Sunday, June 16, 2013


The latest in the ongoing reissue series of McCartney discs, which for some reason isn't following a chronological order.  This latest is the triple vinyl album that came from the famous Wings Over America tour of 1976, which saw McCartney conquer that country (and Toronto) with the biggest tour of the year.  Even though Wings had begun as a little band he could hit the road with, just playing rock and roll tunes to small college audiences, by then he'd seen Band On The Run, Venus & Mars and At The Speed Of Sound become huge hit albums, and this band was the biggest thing since, well, that other band he'd been in.

I've always thought this set was a really decent deal.  It's the whole show, start to finish, that he was doing that year, nothing left out, the same order, everything, so a real souvenir for all of us far away from the venues he played.  I'm that kind of fan.  Now, it wasn't all from one show of course, and there was the usual doctoring back in the studio, most notably certain band members had to redo their vocals.  But it still sounds like a complete show for the most part, a full concert experience over two hours.  Notable for the inclusion of five Beatle tracks, ones associated with Paul of course, I remember the excitement that caused at the time, when we thought we'd never hear those treasures sung again.  While it isn't quite the thrill anymore, it is still nifty to hear Yesterday, Blackbird, even The Long And Winding Road, by the composer.

And don't forget Wings was still considered a band, not a McCartney vehicle.  Denny Laine and Jimmy McCulloch get the spotlight too, with lead vocals and solos, and McCartney gets to switch off to piano and acoustic guitar, thanks to their presence.  And there's Linda of course, wisely mostly in the background.  There's plenty of criticism I could throw at them of course, chiefly how McCartney's lyrical ability had diminished by this point.  You don't really want to analyze these songs too much, everything from content to grammar could be atrocious (the infamous "In this ever-changing world in which we live in" from Live And Let Die).  He was writing cartoons instead of serious lyrics, quite literally in the case of Magneto And Titanium Man.   But they all sounded great.  Jet, Let Me Roll It, Letting Go, Beware My Love, these songs rock, especially live.  Silly Love  Songs, not so much.  Too bouncy, it makes it a trifle.  But compared to most live recordings, especially the last twenty years, this feels like an event, and is fun to hear.  They just knew how to do it better then; Frampton Comes Alive, Elton John 11-17-70, Allman Brothers At The Fillmore East, no matter who your favourites were, the live albums seemed more special then.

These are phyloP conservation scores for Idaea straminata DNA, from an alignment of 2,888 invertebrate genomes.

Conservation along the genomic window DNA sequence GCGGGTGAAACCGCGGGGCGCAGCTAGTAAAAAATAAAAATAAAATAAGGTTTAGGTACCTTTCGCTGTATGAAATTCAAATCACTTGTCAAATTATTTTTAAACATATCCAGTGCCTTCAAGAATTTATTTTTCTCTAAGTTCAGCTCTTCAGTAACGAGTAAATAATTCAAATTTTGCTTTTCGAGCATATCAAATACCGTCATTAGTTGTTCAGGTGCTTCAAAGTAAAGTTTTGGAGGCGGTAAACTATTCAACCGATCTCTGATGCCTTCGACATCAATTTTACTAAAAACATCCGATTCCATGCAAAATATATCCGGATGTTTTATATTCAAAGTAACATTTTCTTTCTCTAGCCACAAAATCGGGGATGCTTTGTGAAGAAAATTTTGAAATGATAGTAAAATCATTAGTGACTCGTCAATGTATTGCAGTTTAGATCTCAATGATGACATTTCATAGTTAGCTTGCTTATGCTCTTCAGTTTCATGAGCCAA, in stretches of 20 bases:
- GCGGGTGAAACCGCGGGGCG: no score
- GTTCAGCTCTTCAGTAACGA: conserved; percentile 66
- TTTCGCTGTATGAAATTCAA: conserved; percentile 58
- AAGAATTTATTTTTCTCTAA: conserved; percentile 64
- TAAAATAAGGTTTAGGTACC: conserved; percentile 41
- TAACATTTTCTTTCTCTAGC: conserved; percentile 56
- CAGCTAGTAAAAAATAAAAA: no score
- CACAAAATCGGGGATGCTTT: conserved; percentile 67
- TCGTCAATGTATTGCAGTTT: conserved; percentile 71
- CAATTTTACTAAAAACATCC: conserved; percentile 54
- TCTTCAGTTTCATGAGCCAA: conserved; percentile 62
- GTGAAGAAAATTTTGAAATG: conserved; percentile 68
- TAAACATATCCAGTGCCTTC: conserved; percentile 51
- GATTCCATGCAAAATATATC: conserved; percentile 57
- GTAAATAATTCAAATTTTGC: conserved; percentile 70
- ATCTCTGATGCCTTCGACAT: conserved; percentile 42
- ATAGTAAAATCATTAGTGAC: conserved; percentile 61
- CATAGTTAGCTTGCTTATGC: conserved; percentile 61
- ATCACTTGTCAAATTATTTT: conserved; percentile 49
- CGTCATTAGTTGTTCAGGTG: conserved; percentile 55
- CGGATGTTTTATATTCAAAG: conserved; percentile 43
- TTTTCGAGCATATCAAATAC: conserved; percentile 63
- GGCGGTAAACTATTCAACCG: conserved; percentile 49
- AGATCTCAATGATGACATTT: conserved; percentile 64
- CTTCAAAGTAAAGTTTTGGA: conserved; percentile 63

As usual, there are choices to the package you can buy for the reissue.  The bare-bones CD is available, just the two discs, remastered.  Or the vinyl has been reissued and upgraded.  For those willing to throw big money, there's the Super Deluxe box, which has a third CD of bonus tracks, a DVD, and a couple of big books to gaze at.  I haven't seen the full package, nor have I heard the extra audio, but I'm not too excited by it.  The bonus tracks are a handful of the same songs from a different venue, so it won't be anything too different.  I have seen the DVD, and that's not much at all.  There's a 75-minute TV special on the tour, which is really quite dull, aside from the song fragments and a shot of Ringo backstage, and the rest being the standard documentary stuff of bands going back and forth in the bus and such.  Beware, my love.

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